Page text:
I will for the moment forego comment on the following
letter regarding policies at Sue Sternberg's shelter, since
I don't want to assume as fact assertions made by only
one side in this brewing controversy. I have, however,
seen "temperament testing" devolve into abusive searches
for lame excuses to put dogs down elsewhere. (I have not,
on the other hand, seen anyone get so irrationally peeved
over the fact that a dog isn't giving her immediate attention
as Sue Sternberg did in her ultra-lame Pit Bull tape.)
This is important to read. Many of you refer people to Sue
facility. You might, after reading wish to reconsider this.
Please feel free to cross post.
Posted with author's permission.
Sent: Tuesday, April 30, 2002 10:04 AM
To: Meachum, Amy S.
Subject: The truth about Rondout Valley Kennels please post !
---------------------- Forwarded by Nancy Skluth/NYC/Merrill/US on
04/30/2002 08:11 AM ---------------------------
Subject: The truth about Rondout Valley Kennels
Dear friends, fellow shelter workers, and animal lovers:
My family and I have been preparing this statement for weeks now. We
writing this letter in an effort to inform rescues and shelters
a great injustice being done in the dog world. We spent the last 9
our lives working for Sue Sternberg at Rondout Valley Kennels in
York. Most of you have heard of Sue, for those who haven't she is an
internationally known dog trainer and behaviorist. She is also the
of the temperament test which is implemented in shelters everywhere to
determine the adoptability of shelter dogs. Before we continue, let
tell you we are not bitter ex-employees. We think Sue Sternberg has
wonderful programs. Her radio show is informative and her knowledge
behavior is unsurpassed. Sue was not only our boss, she was an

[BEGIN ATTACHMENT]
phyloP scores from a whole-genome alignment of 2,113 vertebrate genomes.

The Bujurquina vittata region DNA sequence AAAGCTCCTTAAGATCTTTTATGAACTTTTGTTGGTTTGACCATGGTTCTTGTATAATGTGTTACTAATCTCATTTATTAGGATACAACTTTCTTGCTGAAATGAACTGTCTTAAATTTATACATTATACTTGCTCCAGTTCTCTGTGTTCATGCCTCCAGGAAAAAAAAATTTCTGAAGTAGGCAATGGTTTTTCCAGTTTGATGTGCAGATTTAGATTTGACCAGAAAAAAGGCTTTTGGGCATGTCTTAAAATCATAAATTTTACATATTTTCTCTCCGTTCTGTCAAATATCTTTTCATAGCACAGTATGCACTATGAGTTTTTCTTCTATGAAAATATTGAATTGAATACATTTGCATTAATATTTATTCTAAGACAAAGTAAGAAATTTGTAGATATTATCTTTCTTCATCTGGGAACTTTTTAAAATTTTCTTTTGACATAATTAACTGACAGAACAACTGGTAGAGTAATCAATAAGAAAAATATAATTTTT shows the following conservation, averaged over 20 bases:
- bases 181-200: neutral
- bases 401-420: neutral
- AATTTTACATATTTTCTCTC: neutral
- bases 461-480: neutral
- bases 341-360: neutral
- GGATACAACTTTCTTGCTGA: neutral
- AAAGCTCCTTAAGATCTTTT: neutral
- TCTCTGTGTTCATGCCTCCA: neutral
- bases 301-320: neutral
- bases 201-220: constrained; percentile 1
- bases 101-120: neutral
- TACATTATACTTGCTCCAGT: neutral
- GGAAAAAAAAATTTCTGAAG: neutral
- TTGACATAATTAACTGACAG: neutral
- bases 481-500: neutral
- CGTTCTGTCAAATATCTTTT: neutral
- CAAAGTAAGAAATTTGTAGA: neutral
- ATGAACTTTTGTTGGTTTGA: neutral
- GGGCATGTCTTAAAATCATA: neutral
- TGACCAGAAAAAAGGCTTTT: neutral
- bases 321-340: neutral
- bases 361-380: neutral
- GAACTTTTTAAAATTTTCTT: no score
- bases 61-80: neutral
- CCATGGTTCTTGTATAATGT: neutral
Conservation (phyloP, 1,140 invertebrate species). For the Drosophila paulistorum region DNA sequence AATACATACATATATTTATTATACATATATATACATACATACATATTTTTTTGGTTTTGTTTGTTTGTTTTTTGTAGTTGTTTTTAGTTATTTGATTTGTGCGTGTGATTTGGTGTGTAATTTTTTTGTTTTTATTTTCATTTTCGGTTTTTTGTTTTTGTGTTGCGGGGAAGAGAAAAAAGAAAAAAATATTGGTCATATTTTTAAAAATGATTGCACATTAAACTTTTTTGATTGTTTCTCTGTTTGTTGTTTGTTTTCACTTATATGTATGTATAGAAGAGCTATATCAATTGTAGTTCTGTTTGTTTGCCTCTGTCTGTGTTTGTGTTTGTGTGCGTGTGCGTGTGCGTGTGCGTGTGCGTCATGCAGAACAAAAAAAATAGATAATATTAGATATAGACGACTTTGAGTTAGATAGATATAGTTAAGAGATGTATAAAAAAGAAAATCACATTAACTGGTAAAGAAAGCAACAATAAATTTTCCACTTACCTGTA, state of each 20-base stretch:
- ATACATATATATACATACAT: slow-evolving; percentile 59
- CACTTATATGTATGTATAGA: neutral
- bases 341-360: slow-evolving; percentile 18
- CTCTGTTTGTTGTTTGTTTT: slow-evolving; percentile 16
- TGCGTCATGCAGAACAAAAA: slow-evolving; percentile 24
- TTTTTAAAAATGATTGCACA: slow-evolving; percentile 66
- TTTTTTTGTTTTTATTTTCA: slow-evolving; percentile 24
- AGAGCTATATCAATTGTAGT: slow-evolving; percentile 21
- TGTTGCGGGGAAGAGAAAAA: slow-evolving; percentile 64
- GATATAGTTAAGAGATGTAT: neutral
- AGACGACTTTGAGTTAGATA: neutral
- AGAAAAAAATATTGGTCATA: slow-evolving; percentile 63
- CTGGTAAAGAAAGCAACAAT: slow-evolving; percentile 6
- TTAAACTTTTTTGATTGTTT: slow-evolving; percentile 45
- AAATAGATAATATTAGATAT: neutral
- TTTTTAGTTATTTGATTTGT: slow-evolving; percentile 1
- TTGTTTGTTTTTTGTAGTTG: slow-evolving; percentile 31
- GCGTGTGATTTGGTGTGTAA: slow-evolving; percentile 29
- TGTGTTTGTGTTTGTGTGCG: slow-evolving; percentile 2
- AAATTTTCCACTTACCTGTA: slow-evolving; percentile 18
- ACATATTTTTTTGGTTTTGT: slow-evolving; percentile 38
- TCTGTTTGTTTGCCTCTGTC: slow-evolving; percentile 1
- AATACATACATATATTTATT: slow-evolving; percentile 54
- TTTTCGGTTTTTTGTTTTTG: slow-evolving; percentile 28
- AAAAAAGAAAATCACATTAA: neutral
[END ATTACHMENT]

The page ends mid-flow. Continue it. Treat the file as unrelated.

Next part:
our family. If she heard a noise in the middle of the night, she
If we had a problem we needed help with, we called Sue. The incidents
leading up to the termination of our employment at Rondout Valley
serious. We never believed that euthanizing dogs would be more
Sue than our relationship with her. We were wrong.
The incidents leading up to our dismissal at Rondout Valley Kennels
serious. We feel everyone should be aware of them. We have met a lot
at Rondout Valley Kennels, at APDT conferences and at Sue's seminars.
of you who know us know we are honest, caring people. Everything we
about to tell you is true and factual, based on our personal
hearsay or second-hand information.
In the years we worked for Sue Sternberg, we not only believed in her
temperament test, we believed in her. We truly felt that Rondout
Kennels was the best place to surrender a pet or to bring a homeless
into. The loving care and attention given to the shelter dogs was
incredible. We treated them as if they were our own. Presently, the
workers have told us that they're afraid to attach themselves to the
dogs. They get less personal attention than they did before because
feel they need to distance themselves from the dogs in order to avoid
The temperament test is a valuable tool. It was designed to flush out
aggression in a potentially dangerous dog. It was also helpful in
determining what behavior issues the dog may have so he could be
placed on a
program to help or manage the problem. The test was also helpful in
determining how a dog should be placed (i.e., no children, experienced
When a dog was temperament tested, if he was found to guard a rawhide
his food, he was put on a program. To try to rectify the guarding, a
with signs of *** was put on a program to put him in his place.
I can give examples of both of the above. Flo-Jo is a beautiful
who was at Rondout years ago. She never guarded food or toys but she
guard rawhides. She was put on a program and was adopted out to a
were aware of her issue. She is very happy to date.
Baby Jake would be an example of a puppy with an issue. Baby Jake was
week old Lab mix who had been a stray in Kingston with his litter mate
Remy. Baby Remy had no issues. Baby Jake had ***, food bowl,
possession guarding issues just to name a few. Baby Jake was put on a
program and placed in a family where he and the family are very happy
each other to date.